Some law enforcement officials are looking askance at the Biden administration’s policy, as well.

When asked about whether it was appropriate for the Department of Justice to prosecute individuals in Bucks County school districts, Bucks County District Attorney Matthew Weintraub said, “Absolutely not. There’s no need for it. There’s no place for, it will have a chilling effect on our First Amendment right to free speech. I don’t want you to conflate what I’m saying though…if somebody is going to overtly threaten another person, whether it’s on the internet or live at a school board in anger, they will be held accountable. But if they’re merely expressing their anger or their displeasure at their quality of education or the manner in which that education is provided, they have a right to be heard. And I will steadfastly uphold that right under the First Amendment.”

Bruce Johnson, a retired supervising special agent of a Joint Terrorism Task Force, said he was “stunned at the abuse of American’s civil liberties this memo entails.”

Johnson compared today’s situation to the FBI abuses in the 1960s when it monitored left-wing protesters and the Rev. Dr. Martin Luther King Jr., which led Congress to enact rules enacted to restrain the bureau.

“These rules were so strict and burdensome that most agents preferred not to work domestic terrorism. The FBI was supposed to be a paragon of the First Amendment, closing cases rather than ‘chilling’ free speech.  The prospect of being sued personally by the subjects of the investigation was not only real but happened,” he said.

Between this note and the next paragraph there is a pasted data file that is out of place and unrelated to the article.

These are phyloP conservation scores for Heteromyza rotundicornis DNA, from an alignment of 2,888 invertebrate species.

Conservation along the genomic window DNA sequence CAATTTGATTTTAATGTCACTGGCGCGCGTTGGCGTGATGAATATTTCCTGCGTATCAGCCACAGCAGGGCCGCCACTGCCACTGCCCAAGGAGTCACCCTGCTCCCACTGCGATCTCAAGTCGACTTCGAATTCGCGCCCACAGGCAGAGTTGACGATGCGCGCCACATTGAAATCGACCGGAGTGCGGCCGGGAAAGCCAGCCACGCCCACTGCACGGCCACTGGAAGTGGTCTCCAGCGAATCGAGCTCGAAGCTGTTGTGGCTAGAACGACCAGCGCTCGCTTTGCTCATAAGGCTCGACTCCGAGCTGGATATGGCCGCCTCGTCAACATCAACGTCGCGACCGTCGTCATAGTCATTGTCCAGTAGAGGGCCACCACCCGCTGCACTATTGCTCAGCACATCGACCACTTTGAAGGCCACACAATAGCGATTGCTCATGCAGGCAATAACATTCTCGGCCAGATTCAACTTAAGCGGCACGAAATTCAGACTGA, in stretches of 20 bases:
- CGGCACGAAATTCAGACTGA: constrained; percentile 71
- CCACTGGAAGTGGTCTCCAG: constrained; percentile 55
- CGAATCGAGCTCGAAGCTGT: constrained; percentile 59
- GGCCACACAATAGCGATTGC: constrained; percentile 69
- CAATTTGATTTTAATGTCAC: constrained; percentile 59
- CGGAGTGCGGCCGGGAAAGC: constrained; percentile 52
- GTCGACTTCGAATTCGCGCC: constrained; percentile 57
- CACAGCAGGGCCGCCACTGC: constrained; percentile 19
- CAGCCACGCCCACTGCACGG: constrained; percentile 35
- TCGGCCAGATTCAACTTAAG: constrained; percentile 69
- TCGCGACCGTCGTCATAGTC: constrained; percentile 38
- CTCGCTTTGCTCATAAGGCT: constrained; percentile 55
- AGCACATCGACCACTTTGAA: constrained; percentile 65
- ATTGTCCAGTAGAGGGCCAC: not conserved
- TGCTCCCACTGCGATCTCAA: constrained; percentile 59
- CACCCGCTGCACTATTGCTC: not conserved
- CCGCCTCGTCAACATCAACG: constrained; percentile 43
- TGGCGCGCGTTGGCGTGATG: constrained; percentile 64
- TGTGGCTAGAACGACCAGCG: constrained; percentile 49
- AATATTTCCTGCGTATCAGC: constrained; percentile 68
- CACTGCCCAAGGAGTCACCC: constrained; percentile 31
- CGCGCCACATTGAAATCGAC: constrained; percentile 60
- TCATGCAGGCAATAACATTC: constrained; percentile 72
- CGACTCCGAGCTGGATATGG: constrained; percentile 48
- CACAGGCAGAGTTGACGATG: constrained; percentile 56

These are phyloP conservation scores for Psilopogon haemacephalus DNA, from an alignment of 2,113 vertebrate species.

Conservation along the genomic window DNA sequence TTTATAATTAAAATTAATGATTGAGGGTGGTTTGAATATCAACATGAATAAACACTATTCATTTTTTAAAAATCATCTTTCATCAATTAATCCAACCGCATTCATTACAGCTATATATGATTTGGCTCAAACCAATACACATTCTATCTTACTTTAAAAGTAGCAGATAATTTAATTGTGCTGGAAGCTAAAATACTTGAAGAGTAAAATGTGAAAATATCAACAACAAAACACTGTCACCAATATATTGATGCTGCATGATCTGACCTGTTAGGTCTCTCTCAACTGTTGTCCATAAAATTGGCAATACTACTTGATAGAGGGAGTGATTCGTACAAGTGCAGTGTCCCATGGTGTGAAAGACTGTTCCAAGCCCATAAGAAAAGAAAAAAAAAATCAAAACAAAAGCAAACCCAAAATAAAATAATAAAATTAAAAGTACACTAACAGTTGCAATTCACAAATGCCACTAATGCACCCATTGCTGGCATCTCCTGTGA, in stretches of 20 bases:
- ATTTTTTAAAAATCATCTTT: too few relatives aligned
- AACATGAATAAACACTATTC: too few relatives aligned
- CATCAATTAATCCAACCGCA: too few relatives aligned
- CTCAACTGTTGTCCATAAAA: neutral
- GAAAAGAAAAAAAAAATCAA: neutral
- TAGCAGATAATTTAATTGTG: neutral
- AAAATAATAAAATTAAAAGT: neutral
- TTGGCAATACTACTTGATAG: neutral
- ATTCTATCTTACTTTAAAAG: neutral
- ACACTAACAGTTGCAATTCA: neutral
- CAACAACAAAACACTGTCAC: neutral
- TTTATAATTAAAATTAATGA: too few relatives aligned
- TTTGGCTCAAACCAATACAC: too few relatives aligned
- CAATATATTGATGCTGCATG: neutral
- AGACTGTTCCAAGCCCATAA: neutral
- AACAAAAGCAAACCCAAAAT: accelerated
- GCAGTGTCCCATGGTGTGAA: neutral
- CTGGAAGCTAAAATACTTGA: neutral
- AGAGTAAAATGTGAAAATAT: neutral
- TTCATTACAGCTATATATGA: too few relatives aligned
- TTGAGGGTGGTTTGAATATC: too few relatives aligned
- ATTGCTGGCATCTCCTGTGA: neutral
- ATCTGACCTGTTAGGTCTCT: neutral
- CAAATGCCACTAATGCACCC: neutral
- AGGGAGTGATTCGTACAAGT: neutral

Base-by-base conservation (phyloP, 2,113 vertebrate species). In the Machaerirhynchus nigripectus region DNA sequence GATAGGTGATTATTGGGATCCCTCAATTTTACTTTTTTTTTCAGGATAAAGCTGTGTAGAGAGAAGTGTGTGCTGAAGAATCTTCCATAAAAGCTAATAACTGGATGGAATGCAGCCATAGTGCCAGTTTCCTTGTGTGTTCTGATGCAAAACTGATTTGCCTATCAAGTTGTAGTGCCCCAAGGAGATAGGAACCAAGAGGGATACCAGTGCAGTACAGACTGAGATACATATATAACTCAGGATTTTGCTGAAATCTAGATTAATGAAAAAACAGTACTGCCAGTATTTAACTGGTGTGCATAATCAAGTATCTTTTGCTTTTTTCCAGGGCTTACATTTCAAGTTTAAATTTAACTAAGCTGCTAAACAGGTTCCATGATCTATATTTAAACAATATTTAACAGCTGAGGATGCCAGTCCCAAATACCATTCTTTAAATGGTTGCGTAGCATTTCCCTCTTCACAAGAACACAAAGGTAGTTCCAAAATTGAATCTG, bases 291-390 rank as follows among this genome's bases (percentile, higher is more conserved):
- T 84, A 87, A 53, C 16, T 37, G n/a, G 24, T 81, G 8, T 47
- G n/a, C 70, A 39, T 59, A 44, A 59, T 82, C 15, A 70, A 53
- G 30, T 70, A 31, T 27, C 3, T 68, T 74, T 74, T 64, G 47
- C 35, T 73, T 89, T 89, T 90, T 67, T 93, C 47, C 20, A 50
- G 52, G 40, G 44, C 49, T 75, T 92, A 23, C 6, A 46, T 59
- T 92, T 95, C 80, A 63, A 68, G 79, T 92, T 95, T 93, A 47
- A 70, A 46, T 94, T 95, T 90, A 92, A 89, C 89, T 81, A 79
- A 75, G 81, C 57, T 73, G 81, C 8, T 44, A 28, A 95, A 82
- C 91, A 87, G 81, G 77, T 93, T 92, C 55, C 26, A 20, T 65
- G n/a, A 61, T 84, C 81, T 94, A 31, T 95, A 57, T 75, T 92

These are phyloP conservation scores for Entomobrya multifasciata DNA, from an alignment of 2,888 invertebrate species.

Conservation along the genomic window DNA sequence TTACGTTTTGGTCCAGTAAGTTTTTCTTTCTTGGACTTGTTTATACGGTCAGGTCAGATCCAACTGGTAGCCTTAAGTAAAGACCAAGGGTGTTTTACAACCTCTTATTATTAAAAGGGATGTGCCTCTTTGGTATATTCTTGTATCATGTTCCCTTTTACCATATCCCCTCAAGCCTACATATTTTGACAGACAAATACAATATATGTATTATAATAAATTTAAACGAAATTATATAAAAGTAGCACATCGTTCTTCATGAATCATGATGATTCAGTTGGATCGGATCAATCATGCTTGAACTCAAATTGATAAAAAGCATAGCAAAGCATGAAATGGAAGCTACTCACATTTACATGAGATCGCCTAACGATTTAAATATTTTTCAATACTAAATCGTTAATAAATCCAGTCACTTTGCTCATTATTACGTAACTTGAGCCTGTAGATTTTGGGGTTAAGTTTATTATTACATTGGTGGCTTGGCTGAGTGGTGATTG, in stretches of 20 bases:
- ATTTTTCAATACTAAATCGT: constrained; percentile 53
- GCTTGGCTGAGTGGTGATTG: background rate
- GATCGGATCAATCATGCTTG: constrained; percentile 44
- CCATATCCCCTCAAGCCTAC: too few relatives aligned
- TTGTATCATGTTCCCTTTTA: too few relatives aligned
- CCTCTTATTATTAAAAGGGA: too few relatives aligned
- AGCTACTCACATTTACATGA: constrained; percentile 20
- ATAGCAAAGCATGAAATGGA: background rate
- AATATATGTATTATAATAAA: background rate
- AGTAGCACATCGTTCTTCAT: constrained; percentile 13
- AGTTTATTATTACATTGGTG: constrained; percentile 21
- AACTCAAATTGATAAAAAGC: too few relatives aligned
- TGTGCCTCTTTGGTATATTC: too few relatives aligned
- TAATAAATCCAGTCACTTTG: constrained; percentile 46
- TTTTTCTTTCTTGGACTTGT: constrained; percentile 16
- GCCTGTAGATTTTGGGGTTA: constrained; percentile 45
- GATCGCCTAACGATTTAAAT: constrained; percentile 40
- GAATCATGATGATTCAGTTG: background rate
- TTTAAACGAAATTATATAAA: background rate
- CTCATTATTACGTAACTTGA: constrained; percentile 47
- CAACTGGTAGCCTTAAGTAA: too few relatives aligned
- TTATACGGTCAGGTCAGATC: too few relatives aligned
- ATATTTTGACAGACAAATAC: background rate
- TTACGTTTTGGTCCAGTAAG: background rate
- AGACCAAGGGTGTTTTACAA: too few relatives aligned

But that changed with the Patriot Act.

“Then Director (Robert) Mueller tried to make the FBI more like the CIA,” he said. “The CIA, of course, has a completely different mission…Now we have an FBI, which focuses on domestic matters and was caught red-handed tampering with an American election with little accountability to date.”

“The FBI needs a director of integrity willing to stand up for the civil rights of Americans. To date, Director Wray has failed at this. Recent allegations that this attorney general’s family will financially benefit because of this memo is a clear violation of the Department of Justice code of conduct. But until we have people in charge in our government and the news media with integrity, going to court is our only resort.”

Johnson suggested individuals file lawsuits if their rights are infringed, with the help of organizations like the American Center for Law and Justice.

David Keating, president of the Institute for Free Speech, is currently helping Campbell and other Lower Makefield residents take the Pennsbury School District to court over allegations that that district denied their free speech rights.

“Citizens who are peacefully advocating for change in our nation’s schools should be undeterred. What’s most disturbing about the memo is that it was triggered by a thinly documented letter from a special interest group,” said Keating.

“School boards need to do a better job of listening to the public. Too many school boards create unnecessary tensions by ignoring First Amendment rights during public comment time and discriminating against dissenting viewpoints. Maybe the attorney general should remind the nation’s schools of their constitutional obligation to respect free speech and the right to petition the government,” said Keating.